Putting on LGBTQIA+ shirts and buttons and waving Rainbow flags are a good start. But similar to pinning HIV/AIDS red ribbons, wearing purple shirts during women’s month and donning traditional indigenous clothing, such symbolic expressions of solidarity lose their beauty, if the systematic violations of the labour and human rights of LGBTQIA+ persons, persons with living with HIV/AIDS (PLHIVs), indigenous peoples, persons with disabilities (PWDs), farmers and fisherfolks, remain unabated.
For it to be transformative, DEI, which has become a buzzword in the corporate world, must be also seen from the broader lens of intersectionality. Developed by African-American scholar-activist Kimberle Crenshaw, intersectionality not only sees but also weaves together the issues that bind women, LGBTQIA+ persons, PLHIVs, PWDs, indigenous peoples, labourers, farmers and fisherfolks.
Examples of this would be concerns over inflation, unemployment, low wages, income inequality, unsafe working conditions, discrimination, violence, impunity, red-tagging, human rights violations, arbitrary detentions, extrajudicial killings, union busting and job insecurities. But more than these common issues, intersectionality envisions solidarity towards peace, social justice and decent work for all.
Tripartism in ILO: Intersectionality in actionIn the context of the ILO, intersectionality is best expressed by its practice of tripartism and social dialogue, as exemplified in several conventions, like:
- the Freedom of Association and Protection of the Right to Organise Convention, 1948 (No. 87);
- the Right to Organise and Collective Bargaining Convention, 1949 (No. 98);
- the Tripartite Consultation (International Labour Standards) Convention, 1976 (No. 144);
- Promotional Framework for Occupational Safety and Health Convention, 2006 (No. 187);
- the Violence and Harassment Convention, 2019 (No. 190);
- 1998 ILO Declaration on the Fundamental Principles and Rights at Work;
- 2008 ILO Declaration on Social Justice for a Fair Globalization; and
- 2017 ILO Tripartite Declaration of Principles on Multinational Enterprises and Social Policy.
- United Nations Sustainable Development Goals;
- UN Guiding Principles on Business and Human Rights;
- OECD Due Diligence Guidance for Responsible Business Conduct;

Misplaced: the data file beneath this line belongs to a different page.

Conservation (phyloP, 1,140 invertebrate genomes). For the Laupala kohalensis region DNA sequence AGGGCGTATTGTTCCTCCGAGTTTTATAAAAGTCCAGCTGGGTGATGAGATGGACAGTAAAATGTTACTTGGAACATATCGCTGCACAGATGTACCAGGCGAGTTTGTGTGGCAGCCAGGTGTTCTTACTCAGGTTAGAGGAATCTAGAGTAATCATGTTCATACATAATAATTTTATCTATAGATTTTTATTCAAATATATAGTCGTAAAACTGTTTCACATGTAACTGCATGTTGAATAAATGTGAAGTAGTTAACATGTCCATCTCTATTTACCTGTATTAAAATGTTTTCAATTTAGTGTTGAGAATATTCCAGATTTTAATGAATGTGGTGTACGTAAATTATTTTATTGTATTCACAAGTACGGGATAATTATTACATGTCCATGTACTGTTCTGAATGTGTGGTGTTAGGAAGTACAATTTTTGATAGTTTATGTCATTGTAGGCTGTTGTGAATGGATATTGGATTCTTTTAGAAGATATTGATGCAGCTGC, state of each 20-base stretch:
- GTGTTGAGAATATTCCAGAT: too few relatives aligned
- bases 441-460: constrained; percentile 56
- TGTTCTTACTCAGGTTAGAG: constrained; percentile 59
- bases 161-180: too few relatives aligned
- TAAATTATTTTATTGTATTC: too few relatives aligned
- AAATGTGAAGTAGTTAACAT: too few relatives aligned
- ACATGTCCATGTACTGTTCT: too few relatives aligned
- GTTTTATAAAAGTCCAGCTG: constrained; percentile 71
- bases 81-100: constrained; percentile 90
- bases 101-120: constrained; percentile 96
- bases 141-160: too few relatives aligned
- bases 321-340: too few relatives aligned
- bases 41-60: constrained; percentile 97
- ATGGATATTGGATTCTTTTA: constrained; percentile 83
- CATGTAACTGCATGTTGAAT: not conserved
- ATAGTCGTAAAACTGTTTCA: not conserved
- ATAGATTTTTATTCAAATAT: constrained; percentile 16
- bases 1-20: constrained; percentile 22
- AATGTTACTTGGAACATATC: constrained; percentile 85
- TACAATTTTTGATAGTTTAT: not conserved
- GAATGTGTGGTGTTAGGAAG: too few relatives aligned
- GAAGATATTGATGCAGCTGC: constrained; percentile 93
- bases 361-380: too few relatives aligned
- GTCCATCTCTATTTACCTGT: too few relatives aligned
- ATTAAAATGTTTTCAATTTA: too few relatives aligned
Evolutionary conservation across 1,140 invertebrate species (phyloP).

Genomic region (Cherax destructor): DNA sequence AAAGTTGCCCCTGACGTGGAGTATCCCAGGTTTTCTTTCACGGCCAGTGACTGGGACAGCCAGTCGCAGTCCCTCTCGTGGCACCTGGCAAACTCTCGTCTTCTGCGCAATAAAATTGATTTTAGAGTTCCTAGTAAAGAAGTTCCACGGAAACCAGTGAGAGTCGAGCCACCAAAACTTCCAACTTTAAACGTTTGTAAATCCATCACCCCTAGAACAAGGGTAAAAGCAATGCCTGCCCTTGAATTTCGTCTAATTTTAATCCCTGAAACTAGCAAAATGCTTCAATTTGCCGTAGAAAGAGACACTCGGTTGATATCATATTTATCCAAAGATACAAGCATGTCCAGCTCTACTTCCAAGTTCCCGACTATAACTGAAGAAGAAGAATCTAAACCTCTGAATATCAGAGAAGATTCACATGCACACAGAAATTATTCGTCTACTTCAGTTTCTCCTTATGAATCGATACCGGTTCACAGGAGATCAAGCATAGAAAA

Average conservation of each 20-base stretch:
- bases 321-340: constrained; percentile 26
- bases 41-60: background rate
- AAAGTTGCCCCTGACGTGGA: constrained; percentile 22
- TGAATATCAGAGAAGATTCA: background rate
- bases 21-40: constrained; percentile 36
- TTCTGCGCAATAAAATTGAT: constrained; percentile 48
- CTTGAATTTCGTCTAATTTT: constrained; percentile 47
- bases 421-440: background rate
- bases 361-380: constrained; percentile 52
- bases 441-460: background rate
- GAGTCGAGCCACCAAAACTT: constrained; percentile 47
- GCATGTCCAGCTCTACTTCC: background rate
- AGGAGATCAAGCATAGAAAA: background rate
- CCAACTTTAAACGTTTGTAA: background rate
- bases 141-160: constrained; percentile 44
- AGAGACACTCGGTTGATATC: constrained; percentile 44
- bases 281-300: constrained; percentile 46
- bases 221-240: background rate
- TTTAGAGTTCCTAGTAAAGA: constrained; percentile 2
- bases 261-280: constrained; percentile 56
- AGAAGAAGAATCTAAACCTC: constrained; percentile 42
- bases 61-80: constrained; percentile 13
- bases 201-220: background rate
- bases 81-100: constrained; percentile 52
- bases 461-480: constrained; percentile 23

- Progressive International’s Declaration on Democracy, Egalitarianism, Eco-Feminism, Pluralism, Post-Capitalism and Anti-Imperialism;
- Investor Alliance for Human Rights’ Investor Toolkit on Human Rights;
- Vatican Council for Inclusive Capitalism; and
- UN Principles for Socially Responsible Investing
Of these global agreements, perhaps the most popular has been the UNGP/BHR and the UN Global Compact that many multinationals have signed up for:
- Businesses should respect the protection of internationally proclaimed human rights;
- Businesses should not be complicit in human rights violations;
- Uphold the freedom of association and recognize the right to collective bargaining;
- Elimination of all forms of forced labour;
- Effective abolition of child labour;
- Elimination of discrimination in employment;
- Addressing environmental challenges;
- Promote greater environmental responsibility;
- Environment-friendly technologies; and
- Fight corruption in all its forms
While the UN Global Compact is a global voluntary commitment among multinationals, including those based here, it commits not just to UN SDGs but also to four (4) principles that are actually legally-binding, especially the ILO core conventions on forced labour (C29), freedom of association (C87), collective bargaining (C98), equal remuneration (C100), abolition of forced labour (C105), non-discrimination (C111), minimum age (C138) and worst forms of child labour (C182) – all of which have been ratified by the Philippines.
More so, the ILO MNE Declaration mandates all tripartite constituents to observe the UNGP principles on the States’ existing obligations to protect all human rights and fundamental freedoms, the enterprises’ compliance with all laws respecting human rights, and the need for remedies when they are breached. It also urges multinationals, wherever they operate, to avoid adverse impacts on human rights, and when they unfortunately occur, businesses must be accountable in mitigating or resolving adverse human rights impacts. To prevent such incidents, the MNE Declaration urges enterprises to undertake human rights due diligence all throughout their value chains by engaging in social dialogue with their direct stakeholders – the workers.